Many cases are cited by appellants for the rule that a fiduciary who mingles estate funds with his own funds or employs them in his own affairs is chargeable with interest on such funds so as to furnish complete compensation to the estate. Respondents recognize that the above rule is applicable to trustees of express or testamentary trusts (Civ. Code, §§ 2261 and 2262) and to guardians of minors or incompetents (Gaver v. Early, 191 Cal. 123, 128 [215 P. 394]), since such fiduciaries are charged with the duty of investing estate funds as required by law. They point out, however, that no such positive duties are imposed upon an executor or administrator, citing Estate of Smith, 112 Cal. App. 680, 685 [297 P. 927]: "An executor serves in a fiduciary capacity and his powers, duties and obligations are in many respects the same as those of a trustee. [Citations.] However, unlike a trustee whose duty it is to invest all trust funds as soon as possible [citation], the primary duty of an executor is simply to preserve the estate until distribution. [Citation.] He is placed under no statutory obligation to invest money belonging [224 Cal. App. 2d 559] to the estate, but investment in securities of the United States or of this state is permitted under prior order of court upon good cause shown therefor." See also Estate of McSweeney, 123 Cal. App. 2d 787, 793 [268 P.2d 107].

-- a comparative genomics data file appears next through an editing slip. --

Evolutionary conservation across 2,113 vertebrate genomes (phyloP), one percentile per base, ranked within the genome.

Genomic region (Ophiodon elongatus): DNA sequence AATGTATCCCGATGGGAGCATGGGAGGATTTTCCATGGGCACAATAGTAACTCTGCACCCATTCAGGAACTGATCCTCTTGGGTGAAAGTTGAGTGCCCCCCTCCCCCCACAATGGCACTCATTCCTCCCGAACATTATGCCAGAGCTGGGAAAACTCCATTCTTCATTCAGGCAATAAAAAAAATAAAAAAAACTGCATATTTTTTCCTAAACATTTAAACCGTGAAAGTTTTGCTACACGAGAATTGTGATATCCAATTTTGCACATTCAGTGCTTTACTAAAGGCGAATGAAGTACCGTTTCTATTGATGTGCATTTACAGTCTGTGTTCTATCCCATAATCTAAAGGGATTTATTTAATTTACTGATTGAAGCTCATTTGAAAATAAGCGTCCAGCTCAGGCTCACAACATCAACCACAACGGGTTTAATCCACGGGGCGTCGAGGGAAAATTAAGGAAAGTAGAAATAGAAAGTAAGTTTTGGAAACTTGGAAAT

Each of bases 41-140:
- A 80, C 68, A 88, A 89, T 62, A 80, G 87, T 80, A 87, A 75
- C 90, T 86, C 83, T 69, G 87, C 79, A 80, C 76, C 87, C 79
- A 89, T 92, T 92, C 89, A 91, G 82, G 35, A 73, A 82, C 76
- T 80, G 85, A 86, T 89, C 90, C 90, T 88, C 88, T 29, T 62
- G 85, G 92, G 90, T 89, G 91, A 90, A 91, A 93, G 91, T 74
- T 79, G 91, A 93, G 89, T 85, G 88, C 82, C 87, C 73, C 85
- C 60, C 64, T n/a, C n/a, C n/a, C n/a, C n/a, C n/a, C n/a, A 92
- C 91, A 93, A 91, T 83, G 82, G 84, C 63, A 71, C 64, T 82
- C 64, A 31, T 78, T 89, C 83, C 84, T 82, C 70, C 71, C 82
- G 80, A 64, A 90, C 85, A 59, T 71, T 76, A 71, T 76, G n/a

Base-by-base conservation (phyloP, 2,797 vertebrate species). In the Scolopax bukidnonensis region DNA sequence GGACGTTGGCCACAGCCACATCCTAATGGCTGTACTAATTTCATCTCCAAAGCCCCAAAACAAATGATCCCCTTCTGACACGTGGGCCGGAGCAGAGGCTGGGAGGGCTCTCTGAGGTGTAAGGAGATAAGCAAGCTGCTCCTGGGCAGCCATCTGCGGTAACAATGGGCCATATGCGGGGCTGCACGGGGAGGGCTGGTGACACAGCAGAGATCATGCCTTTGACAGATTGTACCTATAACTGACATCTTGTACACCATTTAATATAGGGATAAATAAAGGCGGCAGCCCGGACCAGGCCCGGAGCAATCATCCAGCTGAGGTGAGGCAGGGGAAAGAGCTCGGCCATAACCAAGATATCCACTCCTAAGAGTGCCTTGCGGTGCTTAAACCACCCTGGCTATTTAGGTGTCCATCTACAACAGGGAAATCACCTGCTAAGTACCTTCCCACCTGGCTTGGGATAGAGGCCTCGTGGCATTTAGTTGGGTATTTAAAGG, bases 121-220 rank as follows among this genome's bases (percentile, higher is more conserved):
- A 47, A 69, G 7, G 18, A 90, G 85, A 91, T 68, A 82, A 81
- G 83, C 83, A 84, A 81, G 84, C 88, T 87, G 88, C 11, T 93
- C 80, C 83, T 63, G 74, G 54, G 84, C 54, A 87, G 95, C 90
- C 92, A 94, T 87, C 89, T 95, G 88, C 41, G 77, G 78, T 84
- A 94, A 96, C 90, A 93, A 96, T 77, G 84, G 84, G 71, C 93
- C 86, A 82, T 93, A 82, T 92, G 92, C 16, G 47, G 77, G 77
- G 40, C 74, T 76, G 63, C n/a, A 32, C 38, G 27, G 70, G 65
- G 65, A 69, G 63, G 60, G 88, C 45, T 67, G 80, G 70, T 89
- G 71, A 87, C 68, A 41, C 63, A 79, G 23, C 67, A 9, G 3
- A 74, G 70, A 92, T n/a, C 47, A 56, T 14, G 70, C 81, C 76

Respondents' position is simply this: Though the executor admits that there was commingling, he had no duty to invest the estate funds; commingling standing alone is not enough to warrant an assessment of interest, there must also be the use of such funds to his own advantage. The principles controlling this phase of the present appeal are set forth in an early case with which later decisions are in accord: "The general rule applicable to an executor, as well as to any other trustee, is, that, except in cases in which he has been guilty of some positive misconduct or willful violation of duty, he is not to be charged with compound interest. In cases of mere negligence, no more than simple interest is ever added to the loss or damage resulting therefrom. In cases where he has mingled moneys belonging to his trust with his own funds, and used them for his own advantage, courts have charged him with compound interest, upon the theory that in the absence of evidence to the contrary, he will be presumed to have received such profits from their use." (Italics added.) (Wheeler v. Bolton, 92 Cal. 159, 172 [28 P. 558].) Further: "But even in such case if the executor can show that he has acted in good faith, and has not made any greater profit by the use of the funds, he will be charged only simple interest. ... Whether in any instance the executor is chargeable with even simple interest must be determined by the trial court from all the circumstances of that case." (Supra, at p. 173.) In the instant case there was a finding "[T]hat Jesse M. Harvey, the removed Executor, is not liable for surcharge with interest on each and all of the sums of money belonging to the estate and used for his personal profit and advantage as in the exceptions and objections alleged and set forth, because an executor is not required to invest funds in his hands and he could not have been charged with interest had he performed his duties in a correct manner." This finding is clearly contrary to the pronouncements in the Wheeler case. [3] If the executor commingled the funds in question, it will be presumed that he used them for profit (and the court so found) in the absence of evidence to the contrary. [4] But respondents produced no evidence to the contrary, and they may not properly argue that appellants "do not point to any part of the record to support their [224 Cal. App. 2d 560] contention" in this regard. The burden was with respondents, not appellants. [5] Too, the specific presumption of personal profit (Wheeler v. Bolton, supra) outweighs the general presumption relied on by respondents that official duty has been regularly performed. (Code Civ. Proc., § 1963, subd. 15.) [2b] Accordingly all findings fn. 1 and conclusions of law inconsistent therewith must be amended to conform to the rule of the Wheeler case.